So it's been a busy coupla weeks 'round here on the nerd farm, and I'm not gonna lie to you: it's still pretty damn busy. But not so busy that I can't strap in for some quick reviews this week...
Invincible Iron Man #503
by Matt Fraction and Salvador Larroca
Fraction delivers a really nice wrap-up to his battle of wills between Tony Stark and Otto Octavius this time around, with Stark finally giving in and begging Doc Ock to stop the timer on the nuclear device he's holding over New York's head. Which, as it turns out, isn't acually a bomb at all. Ock lied, and Stark fell for it. But in a situation eerily similar to the dark future we saw in issue 500, Stark caved. He caved, and called Octavius "master" to save lives. Which is, of course, the real difference between Stark and the other arrogant geniuses Fraction's compared and contrasted him with over his long tenure on the title. He may have sat back and laughed at the ignorant masses with Madame Masque in his younger days, but when the chips are down, Stark will do anything, including debase himself, to save them.
On the flip side, Fraction does cheat on the conclusion of his Pepper vs Electro and Sandman battle, allowing the bad guys to slip away without any real explanation to make room for a few pages of "Fear Itself" crossover. But the character work that precedes that spandex plot cop-out far outweighs any disappointment I might have felt. This was good work, made better in light of the long-term writing. Or, in other words, it's exactly what I look for in franchise work-for-hire super hero comics.
by Bill Willingham, Mark Buckingham, and Steve Leialoha
Oy. My happiness with the current Super Team arc lessens with each passing issue. Any time this book goes "meta" and starts discussing the fictional underpinnings of the magic that connects the Fable Homelands with the Mundy World, my eyes glaze over. So this continual discussion of super hero tropes, and how they have to balance the team correctly to make the magic work properly, just makes me want to stop reading. And that's not even mentioning how much I despise fucking Brock Blueheart, the talking animal Boy Blue cultist that also makes me want to stop reading, every time he walks on-screen. It's all far too cute for my taste, and the promise of it being followed by another saccharine story about Bufkin the talking monkey in Oz does very little to make me want to keep buying.
It's enough to make me think that Fables has finally jumped the shark. Frankly, if it weren't for the on-going Mr. Dark story, and the possibility of the North Wind killing one of Bigby and Snow's insufferable brats, I'd probably be dropping this book like a hot rock right about now. But as it is... I'll stick it out a while longer.
The Sixth Gun #11
by Cullen Bunn and Brian Hurtt
The action-packed conclusion to the New Orleans story arc follows the usual Sixth Gun pattern for me: lots of cool ideas backed up by some ultra-mega OK storytelling. Nothing to write home about, but fun.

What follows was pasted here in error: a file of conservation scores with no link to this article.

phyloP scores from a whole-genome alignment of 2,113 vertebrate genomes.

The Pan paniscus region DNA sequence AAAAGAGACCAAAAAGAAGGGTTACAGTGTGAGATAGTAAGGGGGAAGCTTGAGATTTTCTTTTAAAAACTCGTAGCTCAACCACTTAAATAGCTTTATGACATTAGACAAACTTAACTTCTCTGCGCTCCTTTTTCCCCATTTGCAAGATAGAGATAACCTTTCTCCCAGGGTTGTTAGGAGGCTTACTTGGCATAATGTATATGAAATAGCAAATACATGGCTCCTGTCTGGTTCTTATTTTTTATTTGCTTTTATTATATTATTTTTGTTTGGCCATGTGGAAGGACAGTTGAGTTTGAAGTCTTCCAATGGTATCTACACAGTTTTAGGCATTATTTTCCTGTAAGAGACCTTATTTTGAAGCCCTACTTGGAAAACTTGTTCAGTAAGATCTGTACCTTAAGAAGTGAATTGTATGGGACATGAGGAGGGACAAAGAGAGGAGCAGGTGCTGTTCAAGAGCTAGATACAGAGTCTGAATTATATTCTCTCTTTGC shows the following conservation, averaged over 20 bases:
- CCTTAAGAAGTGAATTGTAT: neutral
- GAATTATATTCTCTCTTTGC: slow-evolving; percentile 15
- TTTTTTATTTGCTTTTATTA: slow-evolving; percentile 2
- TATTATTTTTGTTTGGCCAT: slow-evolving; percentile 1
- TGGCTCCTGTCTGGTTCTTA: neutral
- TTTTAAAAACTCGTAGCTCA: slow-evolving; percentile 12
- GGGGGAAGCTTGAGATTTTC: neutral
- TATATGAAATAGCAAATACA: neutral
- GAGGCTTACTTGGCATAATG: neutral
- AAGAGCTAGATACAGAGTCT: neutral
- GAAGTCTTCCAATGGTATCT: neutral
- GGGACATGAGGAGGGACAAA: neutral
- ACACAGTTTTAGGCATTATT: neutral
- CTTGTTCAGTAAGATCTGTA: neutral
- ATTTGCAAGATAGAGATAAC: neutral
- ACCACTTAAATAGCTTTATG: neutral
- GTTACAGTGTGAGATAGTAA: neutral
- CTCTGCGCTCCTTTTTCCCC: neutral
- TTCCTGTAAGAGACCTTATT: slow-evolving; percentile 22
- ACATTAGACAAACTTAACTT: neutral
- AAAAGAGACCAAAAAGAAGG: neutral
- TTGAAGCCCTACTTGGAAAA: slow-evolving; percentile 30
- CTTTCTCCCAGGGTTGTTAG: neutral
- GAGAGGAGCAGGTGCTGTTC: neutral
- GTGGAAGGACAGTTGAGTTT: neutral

by Jonathan Hickman, Steve Epting, and Rick Magyar
Another thing I like about this book: it feels dangerous. Sue and Ben are feeling alienated by the new Future Foundation set-up, as Reed surrounds himself with big brains and they're increasingly removed from the decision-making process around the Baxter Building. I mean... Even Spider-Man has more input than them on the Doom situation, and his seat's barely warm!
And speaking of the Doom situation... I also admire Hickman's willingness to move forward. One issue, and Doom's brain is already restored! Unlike some other recent quick plot movements in Marvel books, though, I don't feel cheated by it. Granted, the initial deal between he and Valeria was made some issues back, and this issue explores the idea of restoring the brain entertainingly. I mean, there's two full pages of identical panels with Valeria repeatedly suggesting a "backup" brain while Doom sits silently! Is he so far gone that he's not responding, or is he sifting through which of his various back-up brains would be best-suited to the situation? Either way, I loved the sequence, and liked the issue as a whole.
The Mighty Thor #1
by Matt Fraction, Olivier Coipel, and Mark Morales
It feels like Matt Fraction is finally done with the overture to his Thor run. The transition from where he found the book to where he wanted it to be is over, and now we're getting on with the larger themes we can expect in the long-term. Those themes include family and redemption, explored through the relationships between Thor, Odin, and Loki. But Fraction's also exploring the mostly-unexplored (in Thor comics, at least) idea of not only what it means to be a god, but to worship one, as well. While I was never a fan of the Broxton, Oklahoma, setting for the series, I'm glad now that Fraction hasn't completely abandoned it, either. Because this issue's story thread of a Broxton preacher helping his congregation wrestle with their (Christian) faith while living in the shadow of the World Tree is some fine writing, the sort of honest, unbiased look at religion you don't often see in popular entertainment.
Of course, considering that Galactus is on his way, bringing with him a whole other level of godliness and a whole new set of questions and challenges... I shudder to think of what these characters are about to go through. Why is Galactus coming? Well, it's not entirely clear yet, but I think it has something to do with Odin sending Thor down to retrieve the seed of the World Tree. Which, you know, sounds like quite the bon-bon for a creature like the Big G...